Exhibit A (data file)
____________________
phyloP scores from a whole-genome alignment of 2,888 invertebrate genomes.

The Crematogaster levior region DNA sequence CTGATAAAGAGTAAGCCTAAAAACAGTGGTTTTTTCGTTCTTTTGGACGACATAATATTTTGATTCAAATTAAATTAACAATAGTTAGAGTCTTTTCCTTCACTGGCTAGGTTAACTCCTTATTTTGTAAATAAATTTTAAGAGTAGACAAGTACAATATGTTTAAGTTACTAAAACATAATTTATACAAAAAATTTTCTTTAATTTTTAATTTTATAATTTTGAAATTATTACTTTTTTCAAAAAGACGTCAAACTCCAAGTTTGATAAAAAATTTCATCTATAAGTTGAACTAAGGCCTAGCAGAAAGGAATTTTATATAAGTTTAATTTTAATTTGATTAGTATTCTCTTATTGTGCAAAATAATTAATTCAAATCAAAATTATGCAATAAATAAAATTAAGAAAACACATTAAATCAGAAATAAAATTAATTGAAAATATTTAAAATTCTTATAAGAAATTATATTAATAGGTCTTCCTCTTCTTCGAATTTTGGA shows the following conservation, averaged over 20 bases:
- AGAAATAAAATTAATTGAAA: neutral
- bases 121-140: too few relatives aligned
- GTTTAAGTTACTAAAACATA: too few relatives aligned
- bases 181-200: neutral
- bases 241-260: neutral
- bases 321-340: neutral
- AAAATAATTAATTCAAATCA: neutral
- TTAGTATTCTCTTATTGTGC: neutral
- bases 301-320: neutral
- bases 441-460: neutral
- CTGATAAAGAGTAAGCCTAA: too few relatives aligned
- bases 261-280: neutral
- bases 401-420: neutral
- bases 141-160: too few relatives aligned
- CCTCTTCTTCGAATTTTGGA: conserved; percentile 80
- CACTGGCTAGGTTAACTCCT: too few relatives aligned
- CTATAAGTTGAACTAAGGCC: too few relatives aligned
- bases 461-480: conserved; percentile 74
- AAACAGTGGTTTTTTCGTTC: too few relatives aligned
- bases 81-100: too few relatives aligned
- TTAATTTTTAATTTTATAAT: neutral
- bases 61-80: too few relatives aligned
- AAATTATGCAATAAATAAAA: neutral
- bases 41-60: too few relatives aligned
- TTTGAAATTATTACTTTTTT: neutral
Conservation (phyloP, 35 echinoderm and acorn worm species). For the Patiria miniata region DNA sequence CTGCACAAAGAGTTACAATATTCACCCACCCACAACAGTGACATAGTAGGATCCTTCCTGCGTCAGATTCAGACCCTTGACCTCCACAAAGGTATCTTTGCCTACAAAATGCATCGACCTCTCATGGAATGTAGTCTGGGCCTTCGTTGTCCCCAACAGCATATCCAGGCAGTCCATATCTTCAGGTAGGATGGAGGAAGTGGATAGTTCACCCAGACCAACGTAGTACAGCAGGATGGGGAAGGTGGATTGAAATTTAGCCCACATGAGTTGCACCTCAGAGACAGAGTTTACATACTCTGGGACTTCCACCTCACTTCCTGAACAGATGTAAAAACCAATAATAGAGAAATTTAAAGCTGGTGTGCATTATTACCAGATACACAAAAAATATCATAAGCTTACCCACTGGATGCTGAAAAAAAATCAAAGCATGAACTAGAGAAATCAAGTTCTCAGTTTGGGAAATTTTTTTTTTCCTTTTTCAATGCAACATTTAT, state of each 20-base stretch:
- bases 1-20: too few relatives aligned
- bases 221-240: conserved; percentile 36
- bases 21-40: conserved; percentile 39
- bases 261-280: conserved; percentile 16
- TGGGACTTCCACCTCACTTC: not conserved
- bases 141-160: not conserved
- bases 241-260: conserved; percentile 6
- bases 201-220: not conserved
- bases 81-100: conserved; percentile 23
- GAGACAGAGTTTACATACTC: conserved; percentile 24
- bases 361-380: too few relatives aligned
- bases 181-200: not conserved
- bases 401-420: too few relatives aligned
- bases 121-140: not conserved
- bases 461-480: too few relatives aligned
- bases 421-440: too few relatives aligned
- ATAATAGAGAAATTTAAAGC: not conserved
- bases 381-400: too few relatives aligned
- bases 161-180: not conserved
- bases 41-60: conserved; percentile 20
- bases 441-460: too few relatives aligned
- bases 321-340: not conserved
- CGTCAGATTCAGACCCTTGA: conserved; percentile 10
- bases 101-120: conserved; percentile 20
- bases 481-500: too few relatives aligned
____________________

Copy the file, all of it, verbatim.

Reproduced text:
phyloP scores from a whole-genome alignment of 2,888 invertebrate genomes.

The Crematogaster levior region DNA sequence CTGATAAAGAGTAAGCCTAAAAACAGTGGTTTTTTCGTTCTTTTGGACGACATAATATTTTGATTCAAATTAAATTAACAATAGTTAGAGTCTTTTCCTTCACTGGCTAGGTTAACTCCTTATTTTGTAAATAAATTTTAAGAGTAGACAAGTACAATATGTTTAAGTTACTAAAACATAATTTATACAAAAAATTTTCTTTAATTTTTAATTTTATAATTTTGAAATTATTACTTTTTTCAAAAAGACGTCAAACTCCAAGTTTGATAAAAAATTTCATCTATAAGTTGAACTAAGGCCTAGCAGAAAGGAATTTTATATAAGTTTAATTTTAATTTGATTAGTATTCTCTTATTGTGCAAAATAATTAATTCAAATCAAAATTATGCAATAAATAAAATTAAGAAAACACATTAAATCAGAAATAAAATTAATTGAAAATATTTAAAATTCTTATAAGAAATTATATTAATAGGTCTTCCTCTTCTTCGAATTTTGGA shows the following conservation, averaged over 20 bases:
- AGAAATAAAATTAATTGAAA: neutral
- bases 121-140: too few relatives aligned
- GTTTAAGTTACTAAAACATA: too few relatives aligned
- bases 181-200: neutral
- bases 241-260: neutral
- bases 321-340: neutral
- AAAATAATTAATTCAAATCA: neutral
- TTAGTATTCTCTTATTGTGC: neutral
- bases 301-320: neutral
- bases 441-460: neutral
- CTGATAAAGAGTAAGCCTAA: too few relatives aligned
- bases 261-280: neutral
- bases 401-420: neutral
- bases 141-160: too few relatives aligned
- CCTCTTCTTCGAATTTTGGA: conserved; percentile 80
- CACTGGCTAGGTTAACTCCT: too few relatives aligned
- CTATAAGTTGAACTAAGGCC: too few relatives aligned
- bases 461-480: conserved; percentile 74
- AAACAGTGGTTTTTTCGTTC: too few relatives aligned
- bases 81-100: too few relatives aligned
- TTAATTTTTAATTTTATAAT: neutral
- bases 61-80: too few relatives aligned
- AAATTATGCAATAAATAAAA: neutral
- bases 41-60: too few relatives aligned
- TTTGAAATTATTACTTTTTT: neutral
Conservation (phyloP, 35 echinoderm and acorn worm species). For the Patiria miniata region DNA sequence CTGCACAAAGAGTTACAATATTCACCCACCCACAACAGTGACATAGTAGGATCCTTCCTGCGTCAGATTCAGACCCTTGACCTCCACAAAGGTATCTTTGCCTACAAAATGCATCGACCTCTCATGGAATGTAGTCTGGGCCTTCGTTGTCCCCAACAGCATATCCAGGCAGTCCATATCTTCAGGTAGGATGGAGGAAGTGGATAGTTCACCCAGACCAACGTAGTACAGCAGGATGGGGAAGGTGGATTGAAATTTAGCCCACATGAGTTGCACCTCAGAGACAGAGTTTACATACTCTGGGACTTCCACCTCACTTCCTGAACAGATGTAAAAACCAATAATAGAGAAATTTAAAGCTGGTGTGCATTATTACCAGATACACAAAAAATATCATAAGCTTACCCACTGGATGCTGAAAAAAAATCAAAGCATGAACTAGAGAAATCAAGTTCTCAGTTTGGGAAATTTTTTTTTTCCTTTTTCAATGCAACATTTAT, state of each 20-base stretch:
- bases 1-20: too few relatives aligned
- bases 221-240: conserved; percentile 36
- bases 21-40: conserved; percentile 39
- bases 261-280: conserved; percentile 16
- TGGGACTTCCACCTCACTTC: not conserved
- bases 141-160: not conserved
- bases 241-260: conserved; percentile 6
- bases 201-220: not conserved
- bases 81-100: conserved; percentile 23
- GAGACAGAGTTTACATACTC: conserved; percentile 24
- bases 361-380: too few relatives aligned
- bases 181-200: not conserved
- bases 401-420: too few relatives aligned
- bases 121-140: not conserved
- bases 461-480: too few relatives aligned
- bases 421-440: too few relatives aligned
- ATAATAGAGAAATTTAAAGC: not conserved
- bases 381-400: too few relatives aligned
- bases 161-180: not conserved
- bases 41-60: conserved; percentile 20
- bases 441-460: too few relatives aligned
- bases 321-340: not conserved
- CGTCAGATTCAGACCCTTGA: conserved; percentile 10
- bases 101-120: conserved; percentile 20
- bases 481-500: too few relatives aligned